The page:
Have you ever asked a really bad question? You know, a real humdinger that looking back, you just cringe? The kind where only you look like an idiot and there is no escaping the shame? I have. Many, many, many, many, many times.
Here’s just one example: I was buying 75 tons of Cabernet Sauvignon from a grower in Cloverdale, CA. It was a beautiful, mid-sized vineyard, just off the Russian River. This family had been growing grapes there for about 30 years but had been farming that land for 70 years. There is an area near Cloverdale called Asti, which is a big Italian immigrant area, and this vineyard was owned by a big Italian family. When I was buying these grapes, I was pretty green at the time. OK, OK, I was REALLY green.
It was early September and we just started harvesting white grapes. I was spot-checking a few of our red grape vineyards for Brix, pH, and TA. This was early September and red grapes are usually 18-21 Brix at this time. A good month or more away from harvest.
When we pulled a sample on the Cabernet, the results came back at 25.1 Brix… seriously, 25.1 Brix!! Remember, it’s only September 9th, a FULL MONTH AHEAD OF SCHEDULE. My boss tersely asked what was going on, and I had no clue and so I started freaking out. Well, actually, I freaked out before he asked. When he asked, I REALLY freaked out. I went immediately to the vineyard and tasted the grapes. They didn’t taste like 25 Brix and weren’t remotely ready to be harvested. I called the grower, very frazzled, and asked what they could do to slow it down because we couldn’t bring in this Cabernet a month before all our other Cabernet.
I can only describe the grower’s reaction in one way. The tone is his voice came across like “Who the F is THIS dude?” But I was becoming unglued, and he clearly did not care. I told them I couldn’t bring in crap Cabernet! It was super green and tasted like bell pepper! All I could think was that my job is PROBABLY on the line! What the heck am I going to do?!?! I pulled more samples the next day. THAT didn’t help. Those Brix came back at 25.4!!! BAAAAHHHH!!! I was losing my mind. I’m not even remotely kidding. My mind was lost and I had to go find it.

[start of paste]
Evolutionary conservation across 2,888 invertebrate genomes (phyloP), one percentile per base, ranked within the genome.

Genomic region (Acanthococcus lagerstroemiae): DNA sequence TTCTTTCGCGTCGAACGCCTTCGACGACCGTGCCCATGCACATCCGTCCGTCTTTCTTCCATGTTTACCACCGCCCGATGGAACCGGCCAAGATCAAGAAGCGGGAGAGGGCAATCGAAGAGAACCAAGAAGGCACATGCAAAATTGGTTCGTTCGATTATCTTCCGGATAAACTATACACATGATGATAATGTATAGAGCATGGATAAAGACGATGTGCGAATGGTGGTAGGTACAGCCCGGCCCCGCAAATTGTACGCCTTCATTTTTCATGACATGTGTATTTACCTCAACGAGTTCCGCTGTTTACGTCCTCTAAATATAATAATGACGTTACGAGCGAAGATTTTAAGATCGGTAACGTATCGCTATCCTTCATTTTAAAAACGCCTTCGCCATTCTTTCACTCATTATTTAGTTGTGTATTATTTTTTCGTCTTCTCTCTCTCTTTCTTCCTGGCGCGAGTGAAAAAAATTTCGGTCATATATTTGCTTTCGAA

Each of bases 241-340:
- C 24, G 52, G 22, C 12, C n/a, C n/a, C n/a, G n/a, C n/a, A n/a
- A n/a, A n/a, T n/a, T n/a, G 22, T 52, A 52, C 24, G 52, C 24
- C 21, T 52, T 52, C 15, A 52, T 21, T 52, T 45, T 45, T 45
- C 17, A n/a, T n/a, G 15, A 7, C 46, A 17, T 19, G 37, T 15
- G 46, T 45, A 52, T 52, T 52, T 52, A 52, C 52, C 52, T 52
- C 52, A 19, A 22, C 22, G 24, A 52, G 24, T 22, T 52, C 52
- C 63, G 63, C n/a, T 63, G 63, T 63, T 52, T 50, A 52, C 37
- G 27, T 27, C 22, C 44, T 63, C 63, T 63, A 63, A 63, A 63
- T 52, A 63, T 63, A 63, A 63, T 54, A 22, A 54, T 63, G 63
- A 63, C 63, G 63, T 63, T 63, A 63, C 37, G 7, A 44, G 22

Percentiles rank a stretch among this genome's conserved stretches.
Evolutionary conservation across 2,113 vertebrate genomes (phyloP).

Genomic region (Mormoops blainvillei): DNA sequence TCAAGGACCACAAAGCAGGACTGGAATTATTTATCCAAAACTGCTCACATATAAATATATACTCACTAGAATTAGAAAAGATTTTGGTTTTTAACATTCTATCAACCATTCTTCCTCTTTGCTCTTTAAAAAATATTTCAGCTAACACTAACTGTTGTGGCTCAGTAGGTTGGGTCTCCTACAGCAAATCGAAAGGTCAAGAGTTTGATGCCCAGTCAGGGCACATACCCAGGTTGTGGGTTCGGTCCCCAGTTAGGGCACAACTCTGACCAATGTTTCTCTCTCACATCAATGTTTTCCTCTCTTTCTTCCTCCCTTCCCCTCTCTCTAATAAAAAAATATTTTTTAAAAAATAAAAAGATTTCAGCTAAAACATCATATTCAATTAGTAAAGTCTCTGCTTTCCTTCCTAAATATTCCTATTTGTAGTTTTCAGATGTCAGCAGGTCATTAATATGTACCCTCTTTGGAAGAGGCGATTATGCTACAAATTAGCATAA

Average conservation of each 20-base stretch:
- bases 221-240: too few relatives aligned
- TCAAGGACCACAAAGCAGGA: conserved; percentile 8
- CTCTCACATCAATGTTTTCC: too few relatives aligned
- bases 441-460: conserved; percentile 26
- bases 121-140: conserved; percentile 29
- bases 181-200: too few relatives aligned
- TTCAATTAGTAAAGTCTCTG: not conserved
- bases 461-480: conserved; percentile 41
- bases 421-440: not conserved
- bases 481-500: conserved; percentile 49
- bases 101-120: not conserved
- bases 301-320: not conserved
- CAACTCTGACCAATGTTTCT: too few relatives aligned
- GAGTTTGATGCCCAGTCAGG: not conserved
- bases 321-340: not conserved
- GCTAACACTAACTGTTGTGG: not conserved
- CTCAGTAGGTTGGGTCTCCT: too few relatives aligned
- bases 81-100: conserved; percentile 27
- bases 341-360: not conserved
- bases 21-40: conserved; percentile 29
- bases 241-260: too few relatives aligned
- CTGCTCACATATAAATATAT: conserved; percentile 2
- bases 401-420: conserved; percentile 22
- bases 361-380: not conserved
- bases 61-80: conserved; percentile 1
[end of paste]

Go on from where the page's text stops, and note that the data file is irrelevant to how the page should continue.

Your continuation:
I kept asking them what they did wrong in the vineyard? I asked them what was wrong with their vines? I asked them what they were going to do about it? I asked them how they let it happen? I asked them why they would sell me grapes that would ripen so early and not tell me? I asked them A LOT of questions. They had no idea what to tell me and sounded concerned, that I was so concerned. That should have been a tell for me…
But I’m going to give you the end before I tell you the middle. We harvested that Cabernet on October 13th and the Brix were 26.2. Gorgeous and delicious Cab Sauv when harvested. Just like it should have been. Let that sink in. They were 25.1 on September 9th and 26.2 on October 13th. A 1.1 Brix gain over 34 days…. 1.1 BRIX!
Must just be that California is the “Garden of Eden”, right? Nope. This was Cloverdale. It’s HOT. Must be an error in the sample method, right? Nope. Sample method was fine. Must mean the crop was light? Nope, normal size crop load.
Three things happened:
- Indian Summer. The North Coast of California has these heat streaks in late summer that last for 3-10 days where it will be 100F-110F. The temperature on September 8th, the day before the sample, was 106F.
- They skipped an irrigation the week prior because of a well repair. That meant the vines were a little dry. But it was just one set of irrigation.
- Grape sample data, especially Brix, can move around a lot. If weather is average and normal, then sample results tend to be average and normal. If weather is very cool or crazy hot, well, the samples jump around wildly.
To recap, hot weather, one skipped irrigation set, and sample data noise. That’s how you get 25.1 Brix Cabernet in Cloverdale on September 9th. A numerical phantom. A data ghost.
And just like that I learned to a) not pay attention to Brix during a heat wave, b) know how my clients are farming on a much more intimate level, and c) know when sample data lie to me and when they don’t.
How could I have avoided looking like an idiot in front of a number of people while I was freaking the heck out? Well it’s simple. Don’t ask dumb questions.
I asked a lot of questions. And every single one of them were dumb questions. I just assumed they messed up. I figured it had to be something they did, and I pushed them on it. I really asked dumb questions because in reality, I was paying way too much attention to the numbers and I had no clue how to operate a vineyard.
Asking dumb questions, well, it gets you dumb answers. Thank goodness I learned to ask good questions and relax a little. Well, at least I learned how to ask good questions…